• Spin bait – Similar to our crankbaits mentioned above these attractive lures are almost guaranteed to hook you a few of these fish. They are flashy and attractive to the goal fish and are very simple to use. You can use any type of reel or rod with these. Casting into the water while slowly reeling them back in. It’s just a matter of casting in the right place with one of these deadly lures.
  • Fly fishing Jigs – These diversely caught fish can even be caught fly fishing. As a matter of fact, it’s one of the preferred methods here in the United States. Attaching an artificial fly jig, larger crawfish, or leech lure on the end of a fly rod, is a relaxing and surefire way to haul in a pile of small mouths.

Rod and Reel choices

When choosing a rod and reel there are a few critical things to consider. Action speed and sensitivity are two important aspects. You can make it easy and pick up a simple Ugly Stik just about anywhere and for the everyday novice fisherman, this will get the job done just fine. However, if you’re looking for the best there is, the cream of the crop types of setups like a six-foot, ten-inch to seven-foot medium to lightfast to extra-fast action rod with a low drag reel will really set you up nicely. Top anglers suggest a 2000 to 2500 series reel loaded with a high visibility line at about a ten-pound test strength.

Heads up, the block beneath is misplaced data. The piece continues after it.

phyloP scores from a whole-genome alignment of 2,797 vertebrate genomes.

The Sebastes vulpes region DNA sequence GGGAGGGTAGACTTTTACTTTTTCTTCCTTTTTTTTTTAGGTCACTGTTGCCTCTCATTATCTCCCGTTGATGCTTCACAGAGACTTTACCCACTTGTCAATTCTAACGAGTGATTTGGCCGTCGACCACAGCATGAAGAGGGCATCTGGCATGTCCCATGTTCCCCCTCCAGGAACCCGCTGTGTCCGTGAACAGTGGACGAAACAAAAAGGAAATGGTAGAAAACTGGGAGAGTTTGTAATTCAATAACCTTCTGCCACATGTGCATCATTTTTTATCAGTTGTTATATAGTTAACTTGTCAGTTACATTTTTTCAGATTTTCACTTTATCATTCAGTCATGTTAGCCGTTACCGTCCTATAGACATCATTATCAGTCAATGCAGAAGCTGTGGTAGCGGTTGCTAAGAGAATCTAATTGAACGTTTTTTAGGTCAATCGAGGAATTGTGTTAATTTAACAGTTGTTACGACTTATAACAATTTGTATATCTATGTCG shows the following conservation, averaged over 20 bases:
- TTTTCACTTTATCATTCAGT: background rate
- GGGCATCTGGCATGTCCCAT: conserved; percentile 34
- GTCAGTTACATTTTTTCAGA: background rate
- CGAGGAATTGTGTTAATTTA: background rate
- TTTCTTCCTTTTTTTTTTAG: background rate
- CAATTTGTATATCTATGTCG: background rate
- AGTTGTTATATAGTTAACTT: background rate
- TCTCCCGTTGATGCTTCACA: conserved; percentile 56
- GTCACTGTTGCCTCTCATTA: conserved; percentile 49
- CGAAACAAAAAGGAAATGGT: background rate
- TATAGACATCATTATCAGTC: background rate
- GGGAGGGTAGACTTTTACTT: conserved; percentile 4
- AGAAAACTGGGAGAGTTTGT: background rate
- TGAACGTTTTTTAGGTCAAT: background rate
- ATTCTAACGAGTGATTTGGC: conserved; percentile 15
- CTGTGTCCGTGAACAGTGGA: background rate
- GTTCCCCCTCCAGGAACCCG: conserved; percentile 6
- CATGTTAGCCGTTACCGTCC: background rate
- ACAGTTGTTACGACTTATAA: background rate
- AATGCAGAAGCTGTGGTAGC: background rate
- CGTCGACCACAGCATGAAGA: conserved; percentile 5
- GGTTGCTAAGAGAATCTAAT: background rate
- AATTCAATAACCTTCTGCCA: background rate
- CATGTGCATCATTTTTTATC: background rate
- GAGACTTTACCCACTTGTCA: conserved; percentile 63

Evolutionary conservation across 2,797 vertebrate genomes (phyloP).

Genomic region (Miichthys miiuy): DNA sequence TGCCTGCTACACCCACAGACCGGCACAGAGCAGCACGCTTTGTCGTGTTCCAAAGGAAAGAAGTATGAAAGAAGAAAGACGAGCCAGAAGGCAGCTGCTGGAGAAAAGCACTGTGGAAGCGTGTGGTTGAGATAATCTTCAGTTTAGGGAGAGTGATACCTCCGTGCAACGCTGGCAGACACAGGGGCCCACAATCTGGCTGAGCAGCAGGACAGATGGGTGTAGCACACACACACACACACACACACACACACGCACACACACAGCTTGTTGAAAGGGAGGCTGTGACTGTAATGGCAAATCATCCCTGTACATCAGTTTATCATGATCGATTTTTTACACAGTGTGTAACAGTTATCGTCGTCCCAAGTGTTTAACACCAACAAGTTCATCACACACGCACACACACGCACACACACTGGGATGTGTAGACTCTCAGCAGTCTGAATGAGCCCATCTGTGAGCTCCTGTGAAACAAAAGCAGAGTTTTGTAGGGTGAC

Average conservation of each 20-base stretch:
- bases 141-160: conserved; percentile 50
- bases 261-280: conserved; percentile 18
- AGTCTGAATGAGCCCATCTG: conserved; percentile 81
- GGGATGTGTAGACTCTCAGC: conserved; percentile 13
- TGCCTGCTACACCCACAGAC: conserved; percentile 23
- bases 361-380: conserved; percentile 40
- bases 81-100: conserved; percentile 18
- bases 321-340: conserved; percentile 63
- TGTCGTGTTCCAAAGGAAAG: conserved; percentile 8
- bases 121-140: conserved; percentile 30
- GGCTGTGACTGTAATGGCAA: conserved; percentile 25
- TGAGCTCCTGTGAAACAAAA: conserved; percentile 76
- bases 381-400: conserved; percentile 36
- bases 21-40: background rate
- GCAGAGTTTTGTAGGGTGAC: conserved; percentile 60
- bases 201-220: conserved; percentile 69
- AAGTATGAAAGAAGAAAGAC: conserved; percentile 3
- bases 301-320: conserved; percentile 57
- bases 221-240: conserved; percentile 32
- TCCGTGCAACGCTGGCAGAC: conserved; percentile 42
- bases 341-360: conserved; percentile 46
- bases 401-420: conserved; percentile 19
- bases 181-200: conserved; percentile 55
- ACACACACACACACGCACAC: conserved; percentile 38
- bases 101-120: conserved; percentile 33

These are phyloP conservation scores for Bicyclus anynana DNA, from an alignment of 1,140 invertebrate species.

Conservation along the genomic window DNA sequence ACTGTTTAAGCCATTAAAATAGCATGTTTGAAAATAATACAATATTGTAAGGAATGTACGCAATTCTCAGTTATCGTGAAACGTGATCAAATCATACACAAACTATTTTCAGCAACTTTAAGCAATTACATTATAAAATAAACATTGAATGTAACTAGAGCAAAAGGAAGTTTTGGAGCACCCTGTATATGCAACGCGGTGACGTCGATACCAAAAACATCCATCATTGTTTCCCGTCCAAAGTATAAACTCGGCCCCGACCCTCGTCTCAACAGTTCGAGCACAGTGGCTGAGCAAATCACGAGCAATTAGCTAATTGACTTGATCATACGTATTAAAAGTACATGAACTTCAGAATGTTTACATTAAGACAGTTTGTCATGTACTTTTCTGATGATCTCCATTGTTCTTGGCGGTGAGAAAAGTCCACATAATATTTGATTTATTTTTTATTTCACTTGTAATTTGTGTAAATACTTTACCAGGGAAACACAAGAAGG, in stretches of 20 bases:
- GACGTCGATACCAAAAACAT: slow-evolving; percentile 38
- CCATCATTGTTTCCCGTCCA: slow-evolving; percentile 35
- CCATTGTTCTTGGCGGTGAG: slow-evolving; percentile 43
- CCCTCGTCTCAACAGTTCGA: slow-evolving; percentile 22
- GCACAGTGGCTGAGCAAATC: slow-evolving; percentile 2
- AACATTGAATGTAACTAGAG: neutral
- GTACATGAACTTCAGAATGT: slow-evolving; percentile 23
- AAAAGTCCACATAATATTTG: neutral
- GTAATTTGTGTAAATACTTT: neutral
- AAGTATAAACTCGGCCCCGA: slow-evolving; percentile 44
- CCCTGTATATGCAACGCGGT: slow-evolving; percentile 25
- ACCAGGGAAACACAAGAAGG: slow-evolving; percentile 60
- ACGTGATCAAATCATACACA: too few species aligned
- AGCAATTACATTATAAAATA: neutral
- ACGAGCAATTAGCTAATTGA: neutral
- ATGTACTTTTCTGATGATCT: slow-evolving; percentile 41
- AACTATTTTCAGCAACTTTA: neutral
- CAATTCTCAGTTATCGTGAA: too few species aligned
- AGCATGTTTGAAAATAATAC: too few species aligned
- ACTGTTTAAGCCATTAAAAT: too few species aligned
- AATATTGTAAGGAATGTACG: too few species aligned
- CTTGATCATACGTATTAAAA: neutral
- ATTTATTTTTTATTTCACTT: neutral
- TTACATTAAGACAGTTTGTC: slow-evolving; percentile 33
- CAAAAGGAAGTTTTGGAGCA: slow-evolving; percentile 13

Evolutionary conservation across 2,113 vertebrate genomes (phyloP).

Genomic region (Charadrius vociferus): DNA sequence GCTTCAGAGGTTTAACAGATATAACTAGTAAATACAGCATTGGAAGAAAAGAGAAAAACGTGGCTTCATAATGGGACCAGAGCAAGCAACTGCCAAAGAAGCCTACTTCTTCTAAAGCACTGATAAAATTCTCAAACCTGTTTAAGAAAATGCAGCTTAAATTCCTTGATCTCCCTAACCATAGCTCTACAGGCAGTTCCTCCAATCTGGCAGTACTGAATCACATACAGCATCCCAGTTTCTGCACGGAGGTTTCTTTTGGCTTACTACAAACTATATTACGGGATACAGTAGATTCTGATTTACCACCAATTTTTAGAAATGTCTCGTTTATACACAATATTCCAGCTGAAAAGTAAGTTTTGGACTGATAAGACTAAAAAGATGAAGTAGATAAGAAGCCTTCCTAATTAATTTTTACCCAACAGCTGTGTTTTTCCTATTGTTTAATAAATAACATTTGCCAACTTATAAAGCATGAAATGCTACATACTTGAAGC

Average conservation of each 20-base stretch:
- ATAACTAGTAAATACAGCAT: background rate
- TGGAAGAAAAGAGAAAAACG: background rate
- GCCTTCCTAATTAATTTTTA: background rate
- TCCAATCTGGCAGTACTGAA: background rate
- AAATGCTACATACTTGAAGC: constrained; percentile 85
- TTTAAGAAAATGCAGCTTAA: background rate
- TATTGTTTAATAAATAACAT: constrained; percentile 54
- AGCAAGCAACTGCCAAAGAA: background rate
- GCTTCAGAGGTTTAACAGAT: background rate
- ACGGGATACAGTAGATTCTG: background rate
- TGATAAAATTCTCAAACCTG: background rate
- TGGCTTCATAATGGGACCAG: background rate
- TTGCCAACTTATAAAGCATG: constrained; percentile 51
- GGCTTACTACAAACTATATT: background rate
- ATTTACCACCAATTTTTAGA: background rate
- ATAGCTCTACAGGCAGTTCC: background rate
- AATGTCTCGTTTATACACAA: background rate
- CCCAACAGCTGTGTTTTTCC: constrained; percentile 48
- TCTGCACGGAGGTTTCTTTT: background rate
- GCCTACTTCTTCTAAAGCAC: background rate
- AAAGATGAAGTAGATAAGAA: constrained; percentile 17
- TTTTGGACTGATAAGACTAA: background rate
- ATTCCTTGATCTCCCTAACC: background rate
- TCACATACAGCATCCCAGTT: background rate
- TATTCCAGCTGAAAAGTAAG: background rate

What to look for?

Smallmouth bass is a natural indicator of the quality of their environment. They do not tolerate dirty polluted waters. So, when in search of the aggressive smallmouth keep this in the forefront of your mind.

A few other things to remember is the smallmouth much prefers the cooler faster moving waters of flowing rivers, especially where they drop out into eddies. In lakes, look for downed trees and rocky sandy areas, as they don’t care for the murky muddy areas where the largemouth can be found.

Keep their diet in mind as well. They love to eat insects and their larvae. Crayfish remains at the top of their diet. Smallmouths will eat during the day, especially early mornings and in the evenings. Warmer months of summer will lead them to switch to a nighttime diet. Smallmouth like largemouth maintains a reliable and constant diet throughout the season, keeping them at the top of the list for novice and professional anglers alike.